I’m often asked just how big the total addressable market (TAM) is for Emotional Commerce.

Here are some ways to answer that question.

First, let’s take the Furniture Market in the United States.

  • There was about $63 billion worth of furniture sold in the United States in 2012. 



  • Less than 4% of that is sold online today.
  • Crate & Barrel, which sells furniture and home accessories, has annual revenues around $4B.
  • Williams-Sonoma, whose brands include William Sonoma Home, West Elm, Rejuvenation, Pottery Barn Bed & Bath and PBteen has annual revenues around $3.5B.
  • Ikea has about 5% market share, with sales of around $3B in the U.S.
  • Ashley furniture, who (to be honest) I have never heard of before writing this post, sold $2.6B worth of furniture in 2012.
  • Rooms to Go, $1.5B.
  • Ethan Allen, $500M.
  • West Elm, $400M. 

That’s a whole lot of disruption waiting to happen.

And, talk about a broken supply chain. Have you ever had to wait 3 months for a piece of furniture you picked out in a store? That will be disrupted. Ever been able to customize a bookshelf or dining table online? That will happen.

That’s a whole lot of disruption waiting to happen.

Let’s take a related market, home textiles. That’s another $26B market in the U.S.. This includes everything from bed sheets to linens to rugs to bath textiles and window treatments. (Data below is from hometextilestoday.com).

The top 10 in U.S. home textile revenues: 

  1. Bed Bath & Beyond, $3.75B in home textiles revenue alone. And almost none of it online.
  2. Wal-Mart, $3.625B home textiles sales.
  3. Target, $2.5B
  4. JCP, $1.85B
  5. Kohl’s, $1.3B
  6. Macy’s, $870M
  7. Kmart, $815M
  8. TJMaxx, $740M
  9. Williams-Sonoma, $700M
  10. Ross Stores, $525M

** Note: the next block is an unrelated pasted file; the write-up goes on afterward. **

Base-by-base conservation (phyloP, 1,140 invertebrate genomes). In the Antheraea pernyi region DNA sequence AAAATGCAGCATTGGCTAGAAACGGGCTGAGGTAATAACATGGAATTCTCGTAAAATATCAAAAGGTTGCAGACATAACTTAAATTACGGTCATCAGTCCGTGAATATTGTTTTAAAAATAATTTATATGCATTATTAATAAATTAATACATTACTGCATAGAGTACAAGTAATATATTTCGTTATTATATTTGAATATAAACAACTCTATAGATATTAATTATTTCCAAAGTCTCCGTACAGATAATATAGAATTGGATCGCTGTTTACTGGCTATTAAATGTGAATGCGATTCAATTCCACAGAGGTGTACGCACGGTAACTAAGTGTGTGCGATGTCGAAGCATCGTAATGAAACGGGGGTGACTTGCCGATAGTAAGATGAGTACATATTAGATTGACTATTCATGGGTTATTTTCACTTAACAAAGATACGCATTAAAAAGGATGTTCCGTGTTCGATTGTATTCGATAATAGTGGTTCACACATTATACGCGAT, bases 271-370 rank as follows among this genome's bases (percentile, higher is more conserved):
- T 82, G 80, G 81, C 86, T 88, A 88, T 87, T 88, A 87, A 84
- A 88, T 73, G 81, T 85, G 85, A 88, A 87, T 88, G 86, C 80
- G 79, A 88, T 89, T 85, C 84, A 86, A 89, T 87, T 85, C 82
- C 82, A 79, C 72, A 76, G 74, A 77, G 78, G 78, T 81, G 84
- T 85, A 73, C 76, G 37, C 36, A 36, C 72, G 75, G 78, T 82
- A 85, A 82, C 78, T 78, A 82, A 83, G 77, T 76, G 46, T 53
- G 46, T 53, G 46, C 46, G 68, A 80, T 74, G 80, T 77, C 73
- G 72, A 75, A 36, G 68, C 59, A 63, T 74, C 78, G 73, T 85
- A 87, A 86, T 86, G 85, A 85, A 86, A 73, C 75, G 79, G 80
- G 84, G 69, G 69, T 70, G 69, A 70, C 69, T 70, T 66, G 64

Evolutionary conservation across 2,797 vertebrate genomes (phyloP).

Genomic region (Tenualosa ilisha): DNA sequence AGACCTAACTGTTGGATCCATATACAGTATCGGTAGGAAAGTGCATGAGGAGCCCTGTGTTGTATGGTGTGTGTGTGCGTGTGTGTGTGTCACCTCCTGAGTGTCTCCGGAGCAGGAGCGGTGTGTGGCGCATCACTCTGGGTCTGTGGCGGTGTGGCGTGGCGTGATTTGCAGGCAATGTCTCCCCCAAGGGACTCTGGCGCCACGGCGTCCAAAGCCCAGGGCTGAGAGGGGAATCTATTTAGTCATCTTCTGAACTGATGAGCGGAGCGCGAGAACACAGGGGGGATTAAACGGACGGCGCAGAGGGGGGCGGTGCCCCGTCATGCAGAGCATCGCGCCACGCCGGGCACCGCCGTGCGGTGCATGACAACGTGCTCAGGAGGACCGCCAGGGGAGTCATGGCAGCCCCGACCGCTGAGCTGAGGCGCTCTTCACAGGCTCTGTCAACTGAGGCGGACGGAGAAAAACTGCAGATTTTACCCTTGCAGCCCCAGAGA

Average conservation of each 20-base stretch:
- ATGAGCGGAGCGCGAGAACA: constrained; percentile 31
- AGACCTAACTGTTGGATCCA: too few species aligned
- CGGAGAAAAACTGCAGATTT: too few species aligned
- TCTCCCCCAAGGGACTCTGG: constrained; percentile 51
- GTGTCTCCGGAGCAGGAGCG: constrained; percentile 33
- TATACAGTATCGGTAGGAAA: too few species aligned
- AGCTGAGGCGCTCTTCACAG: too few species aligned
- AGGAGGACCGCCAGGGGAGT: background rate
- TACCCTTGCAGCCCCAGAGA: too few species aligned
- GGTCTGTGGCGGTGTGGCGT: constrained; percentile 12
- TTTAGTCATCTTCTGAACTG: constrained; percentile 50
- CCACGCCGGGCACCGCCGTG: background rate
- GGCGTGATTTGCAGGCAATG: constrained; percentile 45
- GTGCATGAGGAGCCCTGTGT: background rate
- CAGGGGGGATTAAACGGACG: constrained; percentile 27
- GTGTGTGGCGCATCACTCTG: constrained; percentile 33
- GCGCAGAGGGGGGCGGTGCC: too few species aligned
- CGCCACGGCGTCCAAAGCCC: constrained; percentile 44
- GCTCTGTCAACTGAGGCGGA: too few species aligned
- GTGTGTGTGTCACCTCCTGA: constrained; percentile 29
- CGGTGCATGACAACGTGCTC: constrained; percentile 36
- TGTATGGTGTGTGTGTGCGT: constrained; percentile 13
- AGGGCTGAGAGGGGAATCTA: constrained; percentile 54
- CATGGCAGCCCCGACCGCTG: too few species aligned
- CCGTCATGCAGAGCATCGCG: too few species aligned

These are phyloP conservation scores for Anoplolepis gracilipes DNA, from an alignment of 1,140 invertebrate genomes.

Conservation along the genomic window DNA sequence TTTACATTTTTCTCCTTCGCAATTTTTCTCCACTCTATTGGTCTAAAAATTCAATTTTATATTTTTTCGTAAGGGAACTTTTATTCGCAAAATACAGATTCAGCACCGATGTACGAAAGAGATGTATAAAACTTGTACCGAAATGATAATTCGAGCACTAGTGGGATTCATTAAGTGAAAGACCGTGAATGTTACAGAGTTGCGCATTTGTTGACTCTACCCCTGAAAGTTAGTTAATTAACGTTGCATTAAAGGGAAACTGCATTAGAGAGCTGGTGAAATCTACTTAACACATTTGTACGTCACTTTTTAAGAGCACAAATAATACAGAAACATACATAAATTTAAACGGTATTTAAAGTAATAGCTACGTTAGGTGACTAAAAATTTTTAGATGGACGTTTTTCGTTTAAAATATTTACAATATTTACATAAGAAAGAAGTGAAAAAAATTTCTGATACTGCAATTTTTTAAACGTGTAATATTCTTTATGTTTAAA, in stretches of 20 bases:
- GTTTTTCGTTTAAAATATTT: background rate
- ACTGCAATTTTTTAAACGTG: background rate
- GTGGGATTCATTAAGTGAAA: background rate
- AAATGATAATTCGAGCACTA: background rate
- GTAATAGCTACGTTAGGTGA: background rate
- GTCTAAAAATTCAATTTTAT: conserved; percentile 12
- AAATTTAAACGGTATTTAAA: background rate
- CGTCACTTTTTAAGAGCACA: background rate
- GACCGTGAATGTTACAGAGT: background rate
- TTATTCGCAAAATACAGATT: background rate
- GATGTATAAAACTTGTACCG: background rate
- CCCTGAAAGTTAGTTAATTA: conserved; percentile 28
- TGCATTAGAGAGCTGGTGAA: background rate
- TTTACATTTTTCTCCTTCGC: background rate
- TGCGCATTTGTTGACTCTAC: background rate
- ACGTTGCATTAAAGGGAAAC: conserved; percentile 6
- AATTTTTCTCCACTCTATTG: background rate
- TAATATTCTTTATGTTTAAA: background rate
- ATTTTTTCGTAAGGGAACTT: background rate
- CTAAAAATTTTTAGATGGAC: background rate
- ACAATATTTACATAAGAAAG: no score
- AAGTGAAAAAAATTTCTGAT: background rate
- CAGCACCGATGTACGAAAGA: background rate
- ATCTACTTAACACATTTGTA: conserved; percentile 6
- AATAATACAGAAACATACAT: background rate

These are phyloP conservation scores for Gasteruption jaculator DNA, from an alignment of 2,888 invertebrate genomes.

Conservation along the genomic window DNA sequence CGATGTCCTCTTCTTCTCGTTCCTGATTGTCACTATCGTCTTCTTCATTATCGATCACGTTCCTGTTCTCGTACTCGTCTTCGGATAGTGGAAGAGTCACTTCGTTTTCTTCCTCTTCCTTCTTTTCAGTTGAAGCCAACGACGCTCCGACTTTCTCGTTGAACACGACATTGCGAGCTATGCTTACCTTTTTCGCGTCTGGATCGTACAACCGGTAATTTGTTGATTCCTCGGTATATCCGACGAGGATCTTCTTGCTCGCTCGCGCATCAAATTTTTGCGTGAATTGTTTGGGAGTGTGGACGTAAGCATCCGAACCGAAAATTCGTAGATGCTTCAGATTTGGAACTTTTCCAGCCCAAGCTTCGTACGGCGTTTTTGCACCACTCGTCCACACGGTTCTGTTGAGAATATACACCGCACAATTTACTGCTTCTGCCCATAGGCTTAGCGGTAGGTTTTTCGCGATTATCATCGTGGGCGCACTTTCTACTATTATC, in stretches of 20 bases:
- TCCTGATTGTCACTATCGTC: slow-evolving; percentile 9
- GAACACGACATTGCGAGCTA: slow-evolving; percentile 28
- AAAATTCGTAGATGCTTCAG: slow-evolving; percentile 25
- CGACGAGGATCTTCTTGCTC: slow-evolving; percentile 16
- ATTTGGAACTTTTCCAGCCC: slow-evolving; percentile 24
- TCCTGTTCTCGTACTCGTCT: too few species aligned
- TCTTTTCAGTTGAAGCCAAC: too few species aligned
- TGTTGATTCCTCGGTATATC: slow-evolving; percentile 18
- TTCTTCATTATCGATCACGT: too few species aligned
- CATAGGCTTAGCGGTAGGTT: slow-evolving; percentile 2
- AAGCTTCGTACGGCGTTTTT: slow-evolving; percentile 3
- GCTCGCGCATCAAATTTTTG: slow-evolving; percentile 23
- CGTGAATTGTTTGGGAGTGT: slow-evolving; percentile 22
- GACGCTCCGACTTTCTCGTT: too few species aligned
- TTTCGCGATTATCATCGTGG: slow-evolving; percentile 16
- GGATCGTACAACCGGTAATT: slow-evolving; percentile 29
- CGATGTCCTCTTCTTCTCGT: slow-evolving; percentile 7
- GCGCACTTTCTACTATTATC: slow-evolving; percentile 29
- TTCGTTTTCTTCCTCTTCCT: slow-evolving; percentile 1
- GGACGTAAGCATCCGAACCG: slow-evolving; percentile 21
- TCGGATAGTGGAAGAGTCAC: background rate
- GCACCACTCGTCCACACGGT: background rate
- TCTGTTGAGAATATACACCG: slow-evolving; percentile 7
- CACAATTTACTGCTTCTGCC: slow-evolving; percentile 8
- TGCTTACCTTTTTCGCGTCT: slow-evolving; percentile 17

Where’s Amazon? #18 at $250M.

That’s a whole lot of disruption waiting to happen.

  • Bedding. $3.4B
  • Rugs. $4.7B
  • Kitchen linens (e.g. potholders, dishcloths, kitchen towels). $1.8B
  • Bath linens, $6,7B
  • Window treatments, $2.7B

That’s a whole lot of disruption waiting to happen.

At Fab, we’re excited to be innovating at the cutting edge of emotional eCommerce. We like to say that we’re at ground zero of a huge revolution that’s beginning to take place as emotional commerce moves online.

Is it possible to build a multi billion dollar eCommerce business in an Amazon world? In Commodity Commerce, I say probably not, except for in new emerging markets that Amazon does not yet serve (e.g. China). In Digital Commerce, yes, unless it goes to free. In Emotional Commerce, absolutely yes. We’re just getting started disrupting huge markets. Imagine what the world will look like when 10% or 20% of furniture or home textiles are purchased online. It will happen soon.


Smile, you’re designed to.

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  8. popcornstudios reblogged this from betashop and added:
    This is just amazing, inspiring and exciting for all designers, entrepenuers, and achievers. This guy is the new branson
  9. hiddenbravo reblogged this from betashop and added:
    I dig it…
  10. baradoy reblogged this from betashop and added:
    The insights in this article about online commerce moving more to experience, brand, and emotion aligns very much with...
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  14. yitzak reblogged this from betashop and added:
    I’d add Etsy to the 3rd wave. Great post.
  15. ramoncacho reblogged this from betashop and added:
    Who do you think will disrupt these areas? If you know, or know somebody who is trying. Let me know at ramoncacho at me...